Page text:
“Architecture cannot save the world, but it may serve as a good example.”
Alvar Aalto, the renowned Finnish architect, designer, and town planner, forged a remarkable synthesis of romantic and pragmatic ideas. His work reflects a deep desire to humanize architecture through an unorthodox handling of form and materials that was both rational and intuitive. Influenced by the so-called International Style modernism (or functionalism, as it was called in Finland) and his acquaintance with leading modernists in Europe, including Swedish architect Erik Gunnar Asplund and many of the artists and architects associated with the Bauhaus, Aalto created designs that had a profound impact on the trajectory of modernism before and after World War II. He favored a more heterogeneous architecture, with inspirations ranging from the birch and pine forests of his native country to the classical and Renaissance architecture of the Mediterranean.
In works such as the Paimio Tuberculosis Sanatorium (1929–33) and Viipuri City Library (1927–35) he expanded the notion of a rational architecture, which for him relied too heavily on technical and functional considerations, by giving priority to the psychological and sensual aspects of design through means such as color, the sensitive modulation of light and sound, and materials, especially wood. Aalto designed all of the furnishings for his buildings with the goal of creating flexible standards, a synthesis of practical and aesthetic concerns that harnessed the advantages of machine technology—such as the possibility of low-cost, standardized, replicable products—and the artist’s desire for creative variation. The most famous of these standard designs is his so-called Paimio chair (1931–32), also known as the scroll chair, whose seat is made of a single piece of undulating bent plywood that seems to float in the frame. In the 1930s, Aalto became identified with wood—the essential, profuse, natural material that served as the backbone of the Finnish economy—and known for his explorations of bending and shaping it. His designs for stacking stools, chairs, tables, and other furnishings continue to be manufactured by Artek, a company founded by Aalto, his wife Aino Aalto—herself a gifted architect and designer—their patron Maire Gullichsen, and art historian Nils-Gustav Hahl to distribute the furniture and promote modern art and design through exhibitions.
The extraordinary success of Aalto’s Finnish pavilions for the Paris International Exhibition (1937) and New York World’s Fair (1939), with their notable use of wood elements inspired by the Finnish forests and evoking a pre-industrial spirit and sense of freedom, brought him international recognition. His architecture, bent-wood furniture, and the world premiere of his colorful curvilinear glass vases (produced by Karhula-Iittala) evinced a fresh, organic quality that owed more to nature than to historical precedents or machine industry.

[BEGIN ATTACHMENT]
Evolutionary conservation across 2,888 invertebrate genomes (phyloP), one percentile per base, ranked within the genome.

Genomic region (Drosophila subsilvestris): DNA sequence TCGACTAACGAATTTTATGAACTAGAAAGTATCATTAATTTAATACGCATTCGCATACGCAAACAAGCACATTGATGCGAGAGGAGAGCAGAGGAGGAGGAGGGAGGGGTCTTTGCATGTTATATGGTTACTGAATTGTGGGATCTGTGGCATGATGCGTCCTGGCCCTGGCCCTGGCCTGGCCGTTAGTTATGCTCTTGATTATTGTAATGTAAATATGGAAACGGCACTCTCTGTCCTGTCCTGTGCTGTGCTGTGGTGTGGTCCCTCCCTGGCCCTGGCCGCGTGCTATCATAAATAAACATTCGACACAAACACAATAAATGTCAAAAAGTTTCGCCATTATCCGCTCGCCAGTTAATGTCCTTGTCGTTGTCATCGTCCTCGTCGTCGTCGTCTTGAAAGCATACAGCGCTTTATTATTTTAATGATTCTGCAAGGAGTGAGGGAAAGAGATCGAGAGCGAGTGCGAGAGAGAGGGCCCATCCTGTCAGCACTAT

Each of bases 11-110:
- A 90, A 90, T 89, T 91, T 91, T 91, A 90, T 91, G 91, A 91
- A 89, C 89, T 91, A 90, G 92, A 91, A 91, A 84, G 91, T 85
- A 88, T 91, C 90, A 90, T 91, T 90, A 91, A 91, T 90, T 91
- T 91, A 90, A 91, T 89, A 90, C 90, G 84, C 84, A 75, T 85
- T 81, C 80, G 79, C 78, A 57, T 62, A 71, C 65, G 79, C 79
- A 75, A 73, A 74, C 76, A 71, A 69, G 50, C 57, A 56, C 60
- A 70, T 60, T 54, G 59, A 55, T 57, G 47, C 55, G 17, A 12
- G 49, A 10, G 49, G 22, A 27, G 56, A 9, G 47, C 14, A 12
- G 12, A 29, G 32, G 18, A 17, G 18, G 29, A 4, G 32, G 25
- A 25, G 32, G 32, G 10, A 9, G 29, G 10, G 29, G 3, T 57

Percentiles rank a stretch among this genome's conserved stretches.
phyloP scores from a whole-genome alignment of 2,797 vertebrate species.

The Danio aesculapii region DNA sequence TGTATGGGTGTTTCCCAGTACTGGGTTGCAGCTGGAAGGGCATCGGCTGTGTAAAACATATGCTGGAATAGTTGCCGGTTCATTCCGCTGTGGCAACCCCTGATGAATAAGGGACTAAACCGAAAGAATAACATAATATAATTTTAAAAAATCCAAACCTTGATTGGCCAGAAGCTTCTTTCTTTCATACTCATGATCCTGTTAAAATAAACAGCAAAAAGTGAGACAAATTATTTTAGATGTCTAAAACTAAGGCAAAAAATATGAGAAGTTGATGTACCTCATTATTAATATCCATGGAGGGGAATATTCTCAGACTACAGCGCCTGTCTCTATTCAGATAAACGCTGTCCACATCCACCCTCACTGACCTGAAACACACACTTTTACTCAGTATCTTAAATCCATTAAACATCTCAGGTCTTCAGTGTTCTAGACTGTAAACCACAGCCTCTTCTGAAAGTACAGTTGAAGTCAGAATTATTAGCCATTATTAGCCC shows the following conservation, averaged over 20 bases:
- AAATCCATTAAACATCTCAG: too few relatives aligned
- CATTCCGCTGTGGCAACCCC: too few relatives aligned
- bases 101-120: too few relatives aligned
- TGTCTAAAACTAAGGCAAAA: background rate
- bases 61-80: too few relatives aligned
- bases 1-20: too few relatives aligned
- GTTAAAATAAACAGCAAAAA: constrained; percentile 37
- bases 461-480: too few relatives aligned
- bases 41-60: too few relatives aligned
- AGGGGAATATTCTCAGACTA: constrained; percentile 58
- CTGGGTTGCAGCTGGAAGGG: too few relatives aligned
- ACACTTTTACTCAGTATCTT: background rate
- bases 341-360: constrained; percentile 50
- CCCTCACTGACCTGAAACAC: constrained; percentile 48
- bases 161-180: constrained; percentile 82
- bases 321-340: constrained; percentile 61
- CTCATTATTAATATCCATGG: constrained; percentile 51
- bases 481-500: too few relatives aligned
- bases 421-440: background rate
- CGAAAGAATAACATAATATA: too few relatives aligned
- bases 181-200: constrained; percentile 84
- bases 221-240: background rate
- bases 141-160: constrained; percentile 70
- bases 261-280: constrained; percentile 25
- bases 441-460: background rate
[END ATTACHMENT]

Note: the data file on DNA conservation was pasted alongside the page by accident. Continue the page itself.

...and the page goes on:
After World War II, Aalto further developed his design vocabulary, his exploration of materials, and an architecture that responds to the landscape in such major works as the Baker House, Senior Dormitory for Massachusetts Institute of Technology (1946–49), marked by an unconventional undulating façade; Säynätsalo Town Hall (1948–52), featuring an enclosed courtyard inspired by Italian Renaissance piazze; and the Church of the Three Crosses in Vuoksenniska, Finland (1948–52), in which he achieved a sensuous, almost mysterious sense of light and brilliantly exploited the plastic, sculptural qualities of concrete.
MoMA has long placed Aalto among the key figures in modern architecture and design. It presented the first museum exhibition and publication devoted to his work in 1938, Alvar Aalto: Architecture and Furniture. In 1984, MoMA presented an exhibition devoted to his furniture and glass, Alvar Aalto: Furniture and Glass, followed in 1998 by the first large-scale retrospective in the US to present original drawings and models of his architecture, Alvar Aalto: Between Humanism and Materialism, which coincided with the centennial of his birth.
Note: Opening quote is from the artist, cited in Alvar Aalto, Peter Reed, and Kenneth Frampton, Alvar Aalto between Humanism and Materialism. New York: Museum of Modern Art, 1998, 10. https://www.moma.org/documents/moma_catalogue_201_300063180.pdf.
Peter Reed, Senior Deputy Director for Curatorial Affairs, 2016